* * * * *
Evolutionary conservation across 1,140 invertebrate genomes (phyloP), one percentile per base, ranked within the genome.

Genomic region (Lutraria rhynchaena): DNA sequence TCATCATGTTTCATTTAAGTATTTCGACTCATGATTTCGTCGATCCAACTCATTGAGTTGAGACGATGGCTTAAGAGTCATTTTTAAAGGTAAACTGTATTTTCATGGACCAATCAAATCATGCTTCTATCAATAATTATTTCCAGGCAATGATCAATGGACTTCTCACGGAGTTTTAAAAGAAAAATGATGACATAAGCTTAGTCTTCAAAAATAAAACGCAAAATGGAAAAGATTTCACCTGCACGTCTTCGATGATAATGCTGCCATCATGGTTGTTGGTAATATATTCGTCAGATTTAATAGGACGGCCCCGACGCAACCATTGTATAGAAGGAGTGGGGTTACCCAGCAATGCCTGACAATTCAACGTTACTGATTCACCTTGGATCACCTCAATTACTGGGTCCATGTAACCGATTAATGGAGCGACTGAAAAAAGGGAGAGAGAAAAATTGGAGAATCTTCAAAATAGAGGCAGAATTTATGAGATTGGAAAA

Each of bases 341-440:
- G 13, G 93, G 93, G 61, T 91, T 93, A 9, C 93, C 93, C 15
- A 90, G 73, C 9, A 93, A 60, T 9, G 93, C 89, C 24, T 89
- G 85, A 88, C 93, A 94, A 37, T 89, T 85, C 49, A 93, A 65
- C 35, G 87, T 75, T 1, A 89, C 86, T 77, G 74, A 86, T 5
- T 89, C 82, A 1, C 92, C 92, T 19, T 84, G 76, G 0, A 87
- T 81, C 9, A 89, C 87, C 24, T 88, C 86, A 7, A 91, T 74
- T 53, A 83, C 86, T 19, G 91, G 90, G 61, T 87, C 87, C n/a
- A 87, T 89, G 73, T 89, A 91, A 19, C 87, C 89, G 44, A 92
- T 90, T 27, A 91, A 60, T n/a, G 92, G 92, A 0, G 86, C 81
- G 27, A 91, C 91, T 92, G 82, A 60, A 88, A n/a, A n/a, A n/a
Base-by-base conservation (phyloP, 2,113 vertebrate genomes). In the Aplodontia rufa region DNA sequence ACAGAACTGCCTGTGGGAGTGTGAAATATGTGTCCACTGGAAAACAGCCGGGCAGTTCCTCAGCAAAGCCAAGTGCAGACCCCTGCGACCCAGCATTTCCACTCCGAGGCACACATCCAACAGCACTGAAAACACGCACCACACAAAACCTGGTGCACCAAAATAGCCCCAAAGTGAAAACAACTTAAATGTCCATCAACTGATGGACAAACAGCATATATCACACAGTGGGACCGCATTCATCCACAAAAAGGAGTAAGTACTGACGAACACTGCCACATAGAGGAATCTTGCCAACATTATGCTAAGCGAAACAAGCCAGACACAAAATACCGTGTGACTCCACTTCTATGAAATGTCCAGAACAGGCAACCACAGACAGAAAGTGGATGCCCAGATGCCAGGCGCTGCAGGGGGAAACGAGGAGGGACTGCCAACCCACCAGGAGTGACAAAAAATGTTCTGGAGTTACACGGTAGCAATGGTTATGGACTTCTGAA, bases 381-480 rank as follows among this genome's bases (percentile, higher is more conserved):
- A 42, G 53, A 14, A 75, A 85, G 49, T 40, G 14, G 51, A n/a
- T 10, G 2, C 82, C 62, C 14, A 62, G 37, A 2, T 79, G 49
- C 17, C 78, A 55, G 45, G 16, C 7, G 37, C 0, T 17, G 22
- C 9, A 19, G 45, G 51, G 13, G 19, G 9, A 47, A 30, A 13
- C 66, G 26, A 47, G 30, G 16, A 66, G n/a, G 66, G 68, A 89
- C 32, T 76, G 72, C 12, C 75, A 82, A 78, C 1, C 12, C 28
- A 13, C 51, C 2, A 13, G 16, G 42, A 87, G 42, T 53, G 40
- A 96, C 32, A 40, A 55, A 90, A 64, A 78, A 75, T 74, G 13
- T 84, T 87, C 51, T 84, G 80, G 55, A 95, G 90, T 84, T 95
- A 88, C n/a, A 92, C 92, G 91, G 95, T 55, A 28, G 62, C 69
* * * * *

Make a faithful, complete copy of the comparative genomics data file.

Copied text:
Evolutionary conservation across 1,140 invertebrate genomes (phyloP), one percentile per base, ranked within the genome.

Genomic region (Lutraria rhynchaena): DNA sequence TCATCATGTTTCATTTAAGTATTTCGACTCATGATTTCGTCGATCCAACTCATTGAGTTGAGACGATGGCTTAAGAGTCATTTTTAAAGGTAAACTGTATTTTCATGGACCAATCAAATCATGCTTCTATCAATAATTATTTCCAGGCAATGATCAATGGACTTCTCACGGAGTTTTAAAAGAAAAATGATGACATAAGCTTAGTCTTCAAAAATAAAACGCAAAATGGAAAAGATTTCACCTGCACGTCTTCGATGATAATGCTGCCATCATGGTTGTTGGTAATATATTCGTCAGATTTAATAGGACGGCCCCGACGCAACCATTGTATAGAAGGAGTGGGGTTACCCAGCAATGCCTGACAATTCAACGTTACTGATTCACCTTGGATCACCTCAATTACTGGGTCCATGTAACCGATTAATGGAGCGACTGAAAAAAGGGAGAGAGAAAAATTGGAGAATCTTCAAAATAGAGGCAGAATTTATGAGATTGGAAAA

Each of bases 341-440:
- G 13, G 93, G 93, G 61, T 91, T 93, A 9, C 93, C 93, C 15
- A 90, G 73, C 9, A 93, A 60, T 9, G 93, C 89, C 24, T 89
- G 85, A 88, C 93, A 94, A 37, T 89, T 85, C 49, A 93, A 65
- C 35, G 87, T 75, T 1, A 89, C 86, T 77, G 74, A 86, T 5
- T 89, C 82, A 1, C 92, C 92, T 19, T 84, G 76, G 0, A 87
- T 81, C 9, A 89, C 87, C 24, T 88, C 86, A 7, A 91, T 74
- T 53, A 83, C 86, T 19, G 91, G 90, G 61, T 87, C 87, C n/a
- A 87, T 89, G 73, T 89, A 91, A 19, C 87, C 89, G 44, A 92
- T 90, T 27, A 91, A 60, T n/a, G 92, G 92, A 0, G 86, C 81
- G 27, A 91, C 91, T 92, G 82, A 60, A 88, A n/a, A n/a, A n/a
Base-by-base conservation (phyloP, 2,113 vertebrate genomes). In the Aplodontia rufa region DNA sequence ACAGAACTGCCTGTGGGAGTGTGAAATATGTGTCCACTGGAAAACAGCCGGGCAGTTCCTCAGCAAAGCCAAGTGCAGACCCCTGCGACCCAGCATTTCCACTCCGAGGCACACATCCAACAGCACTGAAAACACGCACCACACAAAACCTGGTGCACCAAAATAGCCCCAAAGTGAAAACAACTTAAATGTCCATCAACTGATGGACAAACAGCATATATCACACAGTGGGACCGCATTCATCCACAAAAAGGAGTAAGTACTGACGAACACTGCCACATAGAGGAATCTTGCCAACATTATGCTAAGCGAAACAAGCCAGACACAAAATACCGTGTGACTCCACTTCTATGAAATGTCCAGAACAGGCAACCACAGACAGAAAGTGGATGCCCAGATGCCAGGCGCTGCAGGGGGAAACGAGGAGGGACTGCCAACCCACCAGGAGTGACAAAAAATGTTCTGGAGTTACACGGTAGCAATGGTTATGGACTTCTGAA, bases 381-480 rank as follows among this genome's bases (percentile, higher is more conserved):
- A 42, G 53, A 14, A 75, A 85, G 49, T 40, G 14, G 51, A n/a
- T 10, G 2, C 82, C 62, C 14, A 62, G 37, A 2, T 79, G 49
- C 17, C 78, A 55, G 45, G 16, C 7, G 37, C 0, T 17, G 22
- C 9, A 19, G 45, G 51, G 13, G 19, G 9, A 47, A 30, A 13
- C 66, G 26, A 47, G 30, G 16, A 66, G n/a, G 66, G 68, A 89
- C 32, T 76, G 72, C 12, C 75, A 82, A 78, C 1, C 12, C 28
- A 13, C 51, C 2, A 13, G 16, G 42, A 87, G 42, T 53, G 40
- A 96, C 32, A 40, A 55, A 90, A 64, A 78, A 75, T 74, G 13
- T 84, T 87, C 51, T 84, G 80, G 55, A 95, G 90, T 84, T 95
- A 88, C n/a, A 92, C 92, G 91, G 95, T 55, A 28, G 62, C 69